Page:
Respectful and Authentic Documentation of Children's Learning
Questions to ask ourselves:
Why are you assessing?
What do you want to do with this information?
Who are you assessing for?
Who is the audience?
My work with Wendy Lee in 2011 lead me to a major shift in my thinking. Previously, I guess i just thought that assessment was about the child and for the family (caregivers in particular). I also was pretty clear that it was for me as it helped me to plan appropriately for the child. I now realise that the most important audience for assessment is actually the child!! Of course my thinking has all coome together as a result of influence from Guy Claxton's work on 'Building Learner Capacity' and from Lisa Burman's work, 'Powerful Learners'. But it was Wendy who challenged us to document children's work with the child in mind. Consequently, our learning stories are now written to the child. It makes so much sense to be 'empowering' children by telling them what capable, competent learners they really are and allowing them the opportunity to direct and control their own learning.
I have a background in Special Education so I have used any number of checklists over the years and I can see their place as helpful with some children and also a useful tool for new teachers. However, their use should be limited because I now know that the best way to guage children's learning is through careful observation and most importantly LISTENING to them. Again, I would recommend that every teacher read Lisa Burman's book 'Are You Listening?' This book will help you to see the importance of listening to children instead of 'talking at them'. We don't need to 'test' children as careful observation and documenting will tell you everything you need to know. To that end I will talk about 'Learning Stories' and how we use them in our work to document children's learning respectfully, share their learning with them and with their family and guide us to plan an exciting, stimulating and challenging environment in which children direct their own learning.
What is a Learning Story?
Stories that document children’s learning and help them to see themselves as powerful learners.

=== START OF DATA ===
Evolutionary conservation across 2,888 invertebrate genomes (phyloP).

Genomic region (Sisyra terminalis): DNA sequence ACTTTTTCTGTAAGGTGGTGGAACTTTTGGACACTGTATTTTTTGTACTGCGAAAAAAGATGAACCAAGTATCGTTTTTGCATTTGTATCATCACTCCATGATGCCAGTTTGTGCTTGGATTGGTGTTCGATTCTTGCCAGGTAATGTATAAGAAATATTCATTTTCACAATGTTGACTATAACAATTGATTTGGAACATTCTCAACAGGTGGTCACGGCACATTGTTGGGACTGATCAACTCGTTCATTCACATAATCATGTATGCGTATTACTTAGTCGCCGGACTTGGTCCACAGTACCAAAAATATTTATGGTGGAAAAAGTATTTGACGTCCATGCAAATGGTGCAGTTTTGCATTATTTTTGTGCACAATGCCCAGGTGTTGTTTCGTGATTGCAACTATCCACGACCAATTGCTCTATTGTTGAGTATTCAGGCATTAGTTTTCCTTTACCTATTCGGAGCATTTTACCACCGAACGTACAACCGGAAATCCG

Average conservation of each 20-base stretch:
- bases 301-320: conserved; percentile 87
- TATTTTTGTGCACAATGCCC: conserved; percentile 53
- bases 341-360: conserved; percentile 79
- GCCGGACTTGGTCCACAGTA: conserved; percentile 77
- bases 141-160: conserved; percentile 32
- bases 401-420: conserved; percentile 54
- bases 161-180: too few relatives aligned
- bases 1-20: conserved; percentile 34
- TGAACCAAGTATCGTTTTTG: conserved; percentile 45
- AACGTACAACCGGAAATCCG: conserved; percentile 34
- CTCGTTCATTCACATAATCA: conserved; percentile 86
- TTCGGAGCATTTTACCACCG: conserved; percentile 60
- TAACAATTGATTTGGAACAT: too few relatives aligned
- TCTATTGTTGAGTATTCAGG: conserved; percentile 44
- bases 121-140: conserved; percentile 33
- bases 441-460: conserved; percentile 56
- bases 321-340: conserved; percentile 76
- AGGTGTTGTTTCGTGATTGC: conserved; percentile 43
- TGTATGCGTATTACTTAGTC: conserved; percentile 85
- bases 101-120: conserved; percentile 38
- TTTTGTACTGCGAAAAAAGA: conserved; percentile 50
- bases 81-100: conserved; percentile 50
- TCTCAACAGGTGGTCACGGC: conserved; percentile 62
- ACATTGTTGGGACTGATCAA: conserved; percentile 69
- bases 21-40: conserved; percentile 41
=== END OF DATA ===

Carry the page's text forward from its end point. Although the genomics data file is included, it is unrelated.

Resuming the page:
Learning Stories are based on the work of Dr. Margaret Carr and Wendy Lee both of New Zealand.
Learning stories are both an assessment tool and a reporting method. The primary audience is the child and their family and should be written with them in mind.
(Learning Stories Constructing Learner Identities in Early Education
Margaret Carr and Wendy Lee SAGE Publications 2012)
The following is from Dr. Susan Hill's article entitled 'Learning Stories' - see below for web address
"Learning stories capture the context of the learning environment that appears to be enabling or constraining. Learning stories are not the same as case studies or running records – they are narratives, or stories and they
need to be a good tale".
Good stories take place:
- Over time, sometimes days or months, not every detail is recorded just the main important events.
Give details about the context and background
Not only describe actions but make feelings and interpretations visible.
See Dr. Susan Hill's full articlewww.unisanet.unisa.edu.au/staff/SueHill/Learningstories
The tone of the learning story is positive and created from the view of the child
as a competent and capable learner. It promotes a holistic view of the child.
Learning stories need to reflect the knowledge and skills that the children are
engaged in (e.g. literacy and numeracy) as well as the key learning muscles
(habits, dispositions) that are being used.
Focus on ‘Learning muscles’ (Guy Claxton - Adelaide 2011)or dispositions
Problem solving and reasoning
Questioning and problem posing
Keen observation—gathering data through all senses
Imagining,innovating and responding with wonderment and awe.
Finally stories are powerful research tools. They provide us with a picture of real people in real situations,
struggling with real problems…They invite us to speculate on what might be changed and to what effect. (Witherell
& Noddings 1991 cited by Susan Hill in Learning Stories)
The structure of a learning story includes:
What is the learning happening here?
What opportunities or possibilities are there to extend, challenge or deepen learning?
Can contain dialogue
We put a heading at the top (see example) which Wendy showed us during her visits to Adelaide in 2011.